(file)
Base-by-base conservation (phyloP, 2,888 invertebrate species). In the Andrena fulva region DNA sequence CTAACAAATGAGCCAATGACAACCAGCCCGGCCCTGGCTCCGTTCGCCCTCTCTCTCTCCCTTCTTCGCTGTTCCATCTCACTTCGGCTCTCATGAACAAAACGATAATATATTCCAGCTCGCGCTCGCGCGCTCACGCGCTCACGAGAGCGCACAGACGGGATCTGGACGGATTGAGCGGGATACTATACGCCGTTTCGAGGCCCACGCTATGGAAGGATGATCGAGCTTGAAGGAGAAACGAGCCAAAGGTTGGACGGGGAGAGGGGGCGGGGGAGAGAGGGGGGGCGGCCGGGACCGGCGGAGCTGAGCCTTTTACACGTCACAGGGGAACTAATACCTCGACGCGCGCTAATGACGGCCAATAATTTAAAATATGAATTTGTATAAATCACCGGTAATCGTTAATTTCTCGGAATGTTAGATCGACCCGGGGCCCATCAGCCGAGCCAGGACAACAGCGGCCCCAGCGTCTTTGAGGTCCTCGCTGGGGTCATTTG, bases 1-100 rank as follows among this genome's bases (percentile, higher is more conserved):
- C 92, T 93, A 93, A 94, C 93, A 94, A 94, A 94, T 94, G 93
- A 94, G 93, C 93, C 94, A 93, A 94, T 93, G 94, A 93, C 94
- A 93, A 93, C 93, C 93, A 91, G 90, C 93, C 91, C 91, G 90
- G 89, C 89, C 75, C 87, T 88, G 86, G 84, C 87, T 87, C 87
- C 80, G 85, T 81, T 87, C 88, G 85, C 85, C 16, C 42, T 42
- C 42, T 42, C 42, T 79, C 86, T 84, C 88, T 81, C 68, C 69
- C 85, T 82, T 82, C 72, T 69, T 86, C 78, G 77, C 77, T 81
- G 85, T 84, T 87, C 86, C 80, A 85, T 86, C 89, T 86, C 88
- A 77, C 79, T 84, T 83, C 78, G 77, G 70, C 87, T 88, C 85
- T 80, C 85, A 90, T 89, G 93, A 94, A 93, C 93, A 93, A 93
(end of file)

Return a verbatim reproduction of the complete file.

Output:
Base-by-base conservation (phyloP, 2,888 invertebrate species). In the Andrena fulva region DNA sequence CTAACAAATGAGCCAATGACAACCAGCCCGGCCCTGGCTCCGTTCGCCCTCTCTCTCTCCCTTCTTCGCTGTTCCATCTCACTTCGGCTCTCATGAACAAAACGATAATATATTCCAGCTCGCGCTCGCGCGCTCACGCGCTCACGAGAGCGCACAGACGGGATCTGGACGGATTGAGCGGGATACTATACGCCGTTTCGAGGCCCACGCTATGGAAGGATGATCGAGCTTGAAGGAGAAACGAGCCAAAGGTTGGACGGGGAGAGGGGGCGGGGGAGAGAGGGGGGGCGGCCGGGACCGGCGGAGCTGAGCCTTTTACACGTCACAGGGGAACTAATACCTCGACGCGCGCTAATGACGGCCAATAATTTAAAATATGAATTTGTATAAATCACCGGTAATCGTTAATTTCTCGGAATGTTAGATCGACCCGGGGCCCATCAGCCGAGCCAGGACAACAGCGGCCCCAGCGTCTTTGAGGTCCTCGCTGGGGTCATTTG, bases 1-100 rank as follows among this genome's bases (percentile, higher is more conserved):
- C 92, T 93, A 93, A 94, C 93, A 94, A 94, A 94, T 94, G 93
- A 94, G 93, C 93, C 94, A 93, A 94, T 93, G 94, A 93, C 94
- A 93, A 93, C 93, C 93, A 91, G 90, C 93, C 91, C 91, G 90
- G 89, C 89, C 75, C 87, T 88, G 86, G 84, C 87, T 87, C 87
- C 80, G 85, T 81, T 87, C 88, G 85, C 85, C 16, C 42, T 42
- C 42, T 42, C 42, T 79, C 86, T 84, C 88, T 81, C 68, C 69
- C 85, T 82, T 82, C 72, T 69, T 86, C 78, G 77, C 77, T 81
- G 85, T 84, T 87, C 86, C 80, A 85, T 86, C 89, T 86, C 88
- A 77, C 79, T 84, T 83, C 78, G 77, G 70, C 87, T 88, C 85
- T 80, C 85, A 90, T 89, G 93, A 94, A 93, C 93, A 93, A 93